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Great Absence

A young man tries to make peace with the father who once abandoned him is now slowly succumbing to dementia - Japanese drama is in Competition at the 71st San Sebastian International Film Festival


This semi-autobiographical tale starts with a phone call from the police, prompting Takashi (Mirai Moriyama) to visit his estranged father Yohji (Tatsuya Fuji) in Southern Japan. His dementia has deteriorated, landing the old man in hot water (and eventually in a mental health institution). Takashi is surprised that Yohji’s second wife Naomi is nowhere to be seen. He is not convinced by his father’s confusing claim that she committed suicide. So our young protagonist sets out to put together the few remaining pieces of the complex jigsaw puzzle (he is aided by old diary entries and love letters), while also rescuing memories from the past, and perhaps a trace of affection. He might even even forge a genuine father-son bond (perhaps for the first time in their lives). Or is it too late?

Takashi is a modern man reconnecting with fast-fading and dying tradition, embodied by his father. Yohji is a retired university professor, once a very respectable man popular amongst the ladies. Perhaps the selfish alpha male who forsakes his child, or perhaps even a man capable of shocking violence. Yohji underwent an acrimonious divorce battle with Takashi’s mother two decades earlier, and has since been in a relationship with two different women (including “suicide” Naomi, whose reappearance provides the film’s most heart-wrenching and enduring moment). While zigzagging back and forth in time, the movie does not provide any clear flashbacks into Yohji’s youth, leaving viewers to imagine the details of the past developments.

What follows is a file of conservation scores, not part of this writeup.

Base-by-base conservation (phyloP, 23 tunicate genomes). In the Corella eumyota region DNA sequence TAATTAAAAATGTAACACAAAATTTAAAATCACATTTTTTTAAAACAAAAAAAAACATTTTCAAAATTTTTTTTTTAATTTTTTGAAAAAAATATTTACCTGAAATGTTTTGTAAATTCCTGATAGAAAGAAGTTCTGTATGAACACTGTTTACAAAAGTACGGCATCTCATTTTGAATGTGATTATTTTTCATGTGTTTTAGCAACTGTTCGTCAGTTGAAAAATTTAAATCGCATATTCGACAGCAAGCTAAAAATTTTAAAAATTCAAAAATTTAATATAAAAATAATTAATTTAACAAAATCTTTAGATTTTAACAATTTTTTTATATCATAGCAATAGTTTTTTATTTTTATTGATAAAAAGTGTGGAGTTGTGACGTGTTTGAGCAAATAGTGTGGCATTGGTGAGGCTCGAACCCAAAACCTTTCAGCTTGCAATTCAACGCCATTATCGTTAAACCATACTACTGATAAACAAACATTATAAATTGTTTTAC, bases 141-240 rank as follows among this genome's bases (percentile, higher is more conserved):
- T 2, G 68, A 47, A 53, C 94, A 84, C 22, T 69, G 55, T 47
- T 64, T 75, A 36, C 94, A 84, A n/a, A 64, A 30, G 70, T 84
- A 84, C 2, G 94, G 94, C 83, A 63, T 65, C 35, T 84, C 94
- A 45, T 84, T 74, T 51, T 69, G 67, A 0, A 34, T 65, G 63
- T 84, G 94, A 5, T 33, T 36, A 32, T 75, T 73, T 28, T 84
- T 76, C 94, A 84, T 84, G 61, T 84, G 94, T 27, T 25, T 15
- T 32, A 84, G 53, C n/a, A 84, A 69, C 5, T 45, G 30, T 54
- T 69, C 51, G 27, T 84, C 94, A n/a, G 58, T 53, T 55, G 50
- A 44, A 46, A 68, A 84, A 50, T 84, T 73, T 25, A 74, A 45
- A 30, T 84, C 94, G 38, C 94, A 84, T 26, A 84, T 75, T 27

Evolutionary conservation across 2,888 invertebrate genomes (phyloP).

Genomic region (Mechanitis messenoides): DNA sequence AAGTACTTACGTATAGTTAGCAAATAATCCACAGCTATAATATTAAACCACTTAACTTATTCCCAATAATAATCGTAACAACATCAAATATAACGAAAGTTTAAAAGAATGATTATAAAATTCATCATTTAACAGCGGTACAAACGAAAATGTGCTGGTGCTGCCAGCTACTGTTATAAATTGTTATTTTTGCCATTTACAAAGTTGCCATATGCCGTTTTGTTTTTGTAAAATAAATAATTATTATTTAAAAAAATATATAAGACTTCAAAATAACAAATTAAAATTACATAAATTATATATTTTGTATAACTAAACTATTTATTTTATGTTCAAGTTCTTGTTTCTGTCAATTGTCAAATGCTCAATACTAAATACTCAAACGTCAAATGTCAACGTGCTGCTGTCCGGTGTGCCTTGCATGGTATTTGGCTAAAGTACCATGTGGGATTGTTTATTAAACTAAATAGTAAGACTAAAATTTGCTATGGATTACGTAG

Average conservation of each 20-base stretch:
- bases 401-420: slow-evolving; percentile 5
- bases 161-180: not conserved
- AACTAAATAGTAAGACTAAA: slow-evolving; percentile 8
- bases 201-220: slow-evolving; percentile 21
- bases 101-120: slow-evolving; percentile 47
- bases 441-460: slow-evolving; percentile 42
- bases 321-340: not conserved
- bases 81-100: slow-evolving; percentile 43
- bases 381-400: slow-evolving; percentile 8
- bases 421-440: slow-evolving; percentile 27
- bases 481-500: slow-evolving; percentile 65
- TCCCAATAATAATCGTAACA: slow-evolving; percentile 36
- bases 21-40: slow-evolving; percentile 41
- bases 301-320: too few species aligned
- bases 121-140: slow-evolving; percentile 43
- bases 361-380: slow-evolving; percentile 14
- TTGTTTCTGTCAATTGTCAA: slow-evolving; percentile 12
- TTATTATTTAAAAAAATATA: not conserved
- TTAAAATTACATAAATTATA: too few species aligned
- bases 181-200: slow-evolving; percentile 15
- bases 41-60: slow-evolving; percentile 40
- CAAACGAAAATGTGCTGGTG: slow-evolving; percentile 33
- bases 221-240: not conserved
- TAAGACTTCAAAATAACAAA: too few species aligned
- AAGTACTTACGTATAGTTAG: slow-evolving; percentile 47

Yohji’s dazed mental state is contrasted against the bright and clear cinematography. DOP Yutaka Yamazaki (who worked with Chika-Ura in his debut feature Complicity five years ago) uses 35mm in order to capture the steely urban landscape (with the occasional cherry blossom thrown in for a little tenderness), and maximise the emotional impact of the film. The imagery feels palpable and real, with a very subtle touch of vintage.

Great Absence is doused in unreliable memories, deceptive sentiments, ambiguity and unsolved mysterious. This is intentional, a narrative device crafted in order to mirror Yohji’s fragmented state-of-mind. It doesn’t always work. At times, the script is disjointed and barely coherent. It is ironic that a movie about dementia lacks a little lucidity. The interminable duration of more than two and a half hours is also very challenging, Kei Chika-Ura’s sophomore feature runs out of steam less than halfway into the story. The second half of the film is dotted with repetitive narrative devices and redundant plot developments. By the end of the broken family saga, viewers may find out that it is their cognitive functions that have deteriorated the most.

Great Absence has just premiered in the 71st San Sebastian International Film Festival.

By Victor Fraga - 30-09-2023

Victor Fraga is a Brazilian born and London-based journalist and filmmaker with more than 20 years of involvement in the cinema industry and beyond. He is an LGBT writer, and describes himself as a di...

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